Harry Great troubleshooting techniques. Here is what I think and what I would do. Since the problem is intermittent, I suspect a loose connedtion somewhere. Could be the battery to circuit; circuit to coil; or internal coil problem. I have attached some tech sheets for the movement so you will have some reference. 1. Check the - battery contact to make sure it is firmly attached to the circuit board. Also make sure it is raised enough to make firm connection to the battery 2. Make sure + battery strap is firmly attached to both sides of the circuit. 3. If you look at the circuit just to the left of the word "Japan" you will see a small cutout. Look in the cutout and you will see two gold colored fingers. These are the connections from the circuit to the coil. Make sure they are touching the coil underneath. The best way to do this is to remove the circuit and turn it over. the tech manual has the steps. 4. After you remove the circuit you can check the resisance of the coil. The resistance doesn't matter so much in your situation, only if it is open. 5. If, after doing steps 1-4 everything is ok then clean all the contact points with a pencil eraser, making sure you remove all bits of eraser when done. Reassemble the watch then try it. 6. Let me know what you find. Ken

So, at this stage I was sitting looking at a 7549 movment with an electronic fault, and beside it I had the 7548 movement I had originally planned to insert as a donor movement.

Left: faulty 7549 movement, right: 7548 movement. The mind boggles.

I then remembered that the 7549 was built around a 6309 mainplate, and it began to dawn on me that the 7548 and 7549 movments had different canon pinions and hour wheels (and thereore different minute and hour hand hole sizes), but the two movments I had before me seemed to have identical circuit blocks and coils! I quickly dug out a spare 7546 caliber movement, and again the circuit block and coil appeared identical!

Left: 7549 circuit block, right: 7548 circuit block. Background: artfully placed technical manual sheet.

Left: 7549 circuit block, right: 7548 circuit block.

Throwing caution to the wind, I replaced the circuit block with a circuit block from a 7546 spares movement.

The FrankenTuna, with culprit coil, and now-spare-7549 circuit block and magnetic shield.

While doing this I noticed the antimagnetic shield plate was missing (!) from the original 7549 movement, so I also scavenged the ditto part from the 7546. This failed to solve the problem, but I remembered that the 7546 movement was dead when I got it (these things happen when you get to my age) so the next step was to transfer the coil block from the 7548 movement and - hey presto - it lives!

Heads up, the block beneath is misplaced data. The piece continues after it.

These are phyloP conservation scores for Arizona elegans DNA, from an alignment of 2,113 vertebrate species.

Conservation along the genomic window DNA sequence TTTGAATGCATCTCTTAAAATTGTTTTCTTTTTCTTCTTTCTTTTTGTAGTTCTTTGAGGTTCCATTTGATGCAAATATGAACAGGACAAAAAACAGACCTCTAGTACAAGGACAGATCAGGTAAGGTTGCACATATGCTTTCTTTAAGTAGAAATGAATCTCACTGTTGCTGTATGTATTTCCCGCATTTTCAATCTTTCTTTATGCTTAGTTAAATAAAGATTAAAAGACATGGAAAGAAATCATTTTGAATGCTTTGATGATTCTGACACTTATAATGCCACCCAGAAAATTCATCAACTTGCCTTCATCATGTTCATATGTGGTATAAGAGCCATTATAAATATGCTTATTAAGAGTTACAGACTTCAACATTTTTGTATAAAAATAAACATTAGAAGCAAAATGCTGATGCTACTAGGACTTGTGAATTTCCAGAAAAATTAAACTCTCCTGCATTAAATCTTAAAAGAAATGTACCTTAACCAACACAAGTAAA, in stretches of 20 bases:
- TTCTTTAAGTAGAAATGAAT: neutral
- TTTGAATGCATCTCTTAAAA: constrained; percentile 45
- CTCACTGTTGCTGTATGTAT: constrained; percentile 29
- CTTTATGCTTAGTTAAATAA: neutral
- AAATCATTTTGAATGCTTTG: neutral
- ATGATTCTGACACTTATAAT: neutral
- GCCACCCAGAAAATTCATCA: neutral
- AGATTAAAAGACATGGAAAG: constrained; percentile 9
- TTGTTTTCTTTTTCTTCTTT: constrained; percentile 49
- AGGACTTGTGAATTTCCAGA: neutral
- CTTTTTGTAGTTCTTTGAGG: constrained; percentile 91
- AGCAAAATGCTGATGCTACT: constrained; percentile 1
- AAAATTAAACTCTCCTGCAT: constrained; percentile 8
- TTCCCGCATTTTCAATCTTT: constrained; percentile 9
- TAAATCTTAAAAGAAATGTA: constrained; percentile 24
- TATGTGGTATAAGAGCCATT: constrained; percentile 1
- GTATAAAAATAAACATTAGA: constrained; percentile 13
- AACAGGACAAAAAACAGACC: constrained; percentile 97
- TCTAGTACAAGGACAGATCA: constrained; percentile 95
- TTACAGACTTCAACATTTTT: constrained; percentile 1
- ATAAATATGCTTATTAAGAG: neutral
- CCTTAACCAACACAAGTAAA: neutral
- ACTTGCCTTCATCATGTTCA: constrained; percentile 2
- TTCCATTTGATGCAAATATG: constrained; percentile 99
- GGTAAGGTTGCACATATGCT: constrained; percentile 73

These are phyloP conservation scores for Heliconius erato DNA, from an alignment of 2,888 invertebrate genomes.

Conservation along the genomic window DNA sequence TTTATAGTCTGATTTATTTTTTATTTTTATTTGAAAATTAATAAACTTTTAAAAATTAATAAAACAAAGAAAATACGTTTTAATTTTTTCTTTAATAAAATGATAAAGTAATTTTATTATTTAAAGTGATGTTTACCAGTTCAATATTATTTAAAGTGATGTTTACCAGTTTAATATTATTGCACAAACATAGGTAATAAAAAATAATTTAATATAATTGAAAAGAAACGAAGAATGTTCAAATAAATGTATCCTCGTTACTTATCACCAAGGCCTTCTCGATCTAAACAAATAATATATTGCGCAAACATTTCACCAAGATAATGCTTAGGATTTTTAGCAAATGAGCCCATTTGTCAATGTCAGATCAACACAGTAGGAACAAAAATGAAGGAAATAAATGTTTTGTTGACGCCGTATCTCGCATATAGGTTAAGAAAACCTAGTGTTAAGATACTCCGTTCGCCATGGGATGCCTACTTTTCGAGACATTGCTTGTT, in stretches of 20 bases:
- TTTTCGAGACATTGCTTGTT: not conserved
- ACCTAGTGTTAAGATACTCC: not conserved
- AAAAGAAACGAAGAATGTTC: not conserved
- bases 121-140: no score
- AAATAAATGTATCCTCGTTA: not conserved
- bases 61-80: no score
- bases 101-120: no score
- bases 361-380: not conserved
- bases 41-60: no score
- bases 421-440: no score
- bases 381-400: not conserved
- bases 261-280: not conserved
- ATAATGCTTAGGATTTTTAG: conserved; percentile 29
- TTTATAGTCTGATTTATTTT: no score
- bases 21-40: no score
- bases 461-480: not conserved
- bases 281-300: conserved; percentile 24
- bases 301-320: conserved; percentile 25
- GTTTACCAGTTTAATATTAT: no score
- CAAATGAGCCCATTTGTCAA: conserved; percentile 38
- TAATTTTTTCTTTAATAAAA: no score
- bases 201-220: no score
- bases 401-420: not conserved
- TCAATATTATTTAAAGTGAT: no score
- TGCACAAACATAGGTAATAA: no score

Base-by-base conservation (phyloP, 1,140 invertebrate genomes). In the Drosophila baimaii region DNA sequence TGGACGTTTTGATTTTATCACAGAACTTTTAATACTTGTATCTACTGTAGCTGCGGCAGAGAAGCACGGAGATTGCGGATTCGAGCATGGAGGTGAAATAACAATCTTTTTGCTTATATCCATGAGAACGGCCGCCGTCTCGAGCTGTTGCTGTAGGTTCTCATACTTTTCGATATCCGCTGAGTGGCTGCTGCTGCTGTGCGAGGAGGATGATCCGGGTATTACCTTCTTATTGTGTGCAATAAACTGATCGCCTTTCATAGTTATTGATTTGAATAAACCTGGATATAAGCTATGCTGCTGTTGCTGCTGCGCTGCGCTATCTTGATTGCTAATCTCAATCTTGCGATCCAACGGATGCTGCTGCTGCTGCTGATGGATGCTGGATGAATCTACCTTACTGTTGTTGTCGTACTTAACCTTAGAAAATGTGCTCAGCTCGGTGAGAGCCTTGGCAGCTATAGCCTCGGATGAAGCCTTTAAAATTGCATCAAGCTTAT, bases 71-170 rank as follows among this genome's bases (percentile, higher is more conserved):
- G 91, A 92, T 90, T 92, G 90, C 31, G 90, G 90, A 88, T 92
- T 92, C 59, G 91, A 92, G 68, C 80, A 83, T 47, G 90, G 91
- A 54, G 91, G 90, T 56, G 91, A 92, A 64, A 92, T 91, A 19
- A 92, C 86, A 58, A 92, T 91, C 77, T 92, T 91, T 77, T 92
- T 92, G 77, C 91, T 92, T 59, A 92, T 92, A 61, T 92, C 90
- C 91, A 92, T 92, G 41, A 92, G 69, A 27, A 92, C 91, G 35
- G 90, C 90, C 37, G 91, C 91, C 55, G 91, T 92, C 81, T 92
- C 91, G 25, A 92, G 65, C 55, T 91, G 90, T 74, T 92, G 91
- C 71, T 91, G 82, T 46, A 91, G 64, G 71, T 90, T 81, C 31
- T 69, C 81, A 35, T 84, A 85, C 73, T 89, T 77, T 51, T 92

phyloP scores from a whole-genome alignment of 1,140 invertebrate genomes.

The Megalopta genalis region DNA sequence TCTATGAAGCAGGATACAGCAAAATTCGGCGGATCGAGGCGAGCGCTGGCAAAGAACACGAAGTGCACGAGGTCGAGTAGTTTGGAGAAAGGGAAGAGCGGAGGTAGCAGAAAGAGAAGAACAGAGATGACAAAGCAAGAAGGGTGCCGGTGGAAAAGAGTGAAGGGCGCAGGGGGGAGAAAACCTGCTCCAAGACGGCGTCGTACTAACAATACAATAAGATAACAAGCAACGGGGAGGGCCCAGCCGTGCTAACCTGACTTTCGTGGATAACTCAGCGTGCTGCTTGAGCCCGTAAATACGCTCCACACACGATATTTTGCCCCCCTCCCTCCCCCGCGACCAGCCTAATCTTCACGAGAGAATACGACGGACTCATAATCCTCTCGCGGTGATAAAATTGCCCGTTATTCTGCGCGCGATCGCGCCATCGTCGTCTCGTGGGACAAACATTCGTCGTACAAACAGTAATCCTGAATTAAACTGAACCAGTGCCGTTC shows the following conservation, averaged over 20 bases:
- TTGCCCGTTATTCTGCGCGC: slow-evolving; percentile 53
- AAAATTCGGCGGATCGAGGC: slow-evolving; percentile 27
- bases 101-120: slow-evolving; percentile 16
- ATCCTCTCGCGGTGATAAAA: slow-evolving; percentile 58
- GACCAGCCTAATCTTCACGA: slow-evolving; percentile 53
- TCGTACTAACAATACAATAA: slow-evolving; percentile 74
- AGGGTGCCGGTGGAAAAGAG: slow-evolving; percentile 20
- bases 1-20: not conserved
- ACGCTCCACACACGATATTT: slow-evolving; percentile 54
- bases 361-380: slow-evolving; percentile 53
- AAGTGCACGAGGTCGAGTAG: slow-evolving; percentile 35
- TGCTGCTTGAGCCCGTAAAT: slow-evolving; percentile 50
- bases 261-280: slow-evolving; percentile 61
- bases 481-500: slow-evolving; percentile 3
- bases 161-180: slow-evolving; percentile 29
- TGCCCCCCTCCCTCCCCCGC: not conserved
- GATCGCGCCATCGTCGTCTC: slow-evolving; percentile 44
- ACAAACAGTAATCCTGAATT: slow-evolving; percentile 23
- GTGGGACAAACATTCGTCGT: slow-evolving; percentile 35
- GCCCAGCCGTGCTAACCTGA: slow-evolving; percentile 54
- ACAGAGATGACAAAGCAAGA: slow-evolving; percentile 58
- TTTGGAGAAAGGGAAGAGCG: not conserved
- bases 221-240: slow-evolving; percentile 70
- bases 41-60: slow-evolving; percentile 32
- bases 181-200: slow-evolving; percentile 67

The lesson learnt thus far is that 7546, 7548 and 7549 coils, circuit blocks and antimagnetic shield plates are freely and easily interchangeable. Considering that it is relatively easy to source 7546 and 7548 parts movements, this could certainly be useful information for some!

I fitted the now strongly-running movement into the case, snugged down the caseback and now have a caliber 7549 Tuna running a caliber 7548 coil in a caliber 7546 circuit block! This is the beauty of the 6309/6 and the 75xx series - they are so closely related and follow Seikos "Lego block" approach!

This amazing thing in this story, however, is that a professional watch restorer like Ken Setser would take the trouble to contact me, and the time to walk me through an extended diagnosis and repair process. And therein, children, lies the essence of the spirit of our WIS community. Thanks, Ken.


  1. what a brilliant story. well done for fixing it. If however you didn't have a supply of spares would they be expensive to purchase, its just that i may have the opportunity to purchase a non running 7548-700b and just wondered if it would be worth while getting it . Best wishes Mick.

  2. I have a Seiko 7549-7010 watch that my mother gave me when I started commercial dive school back in the early 70's. It stopped, I forget when, and it languished in a drawer for years. Last summer I took it to a local watch shop and they cleaned it and got it running, The kept it for quite a while,trying to seal it. They also asked me if I cared to sell it. Sentiment prevents the sale, so I said fix it.
    I got it back, it was keeping time well, until I went swimming. One jump into the lake and next day condensation on the crystal inside.
    When I took the watch back they said it is impossible to reseal an old dive watch because of metal shrinkage.....what???
    When it was new it was in and out of salt and fresh water frequently to over 100 ft no problem.
    Do you have any ideas as to why this watches "hydro-integrity" cannot be restored, or should I just put it up as a keepsake?

  3. Hello Harry-
    Thank you for this well done trouble shooting tutorial by You & Ken Setser.
    As you know these various dive watch calibers are my favorites as well, and I agree 100% about the beauty of Seiko DNA with these nearly identical calibers.
    The versatile compatibility of these movements are unmatched in watch manufacturing WISdom...I enjoyed reading it, and find it a very useful & valuable guide...

    Best regards,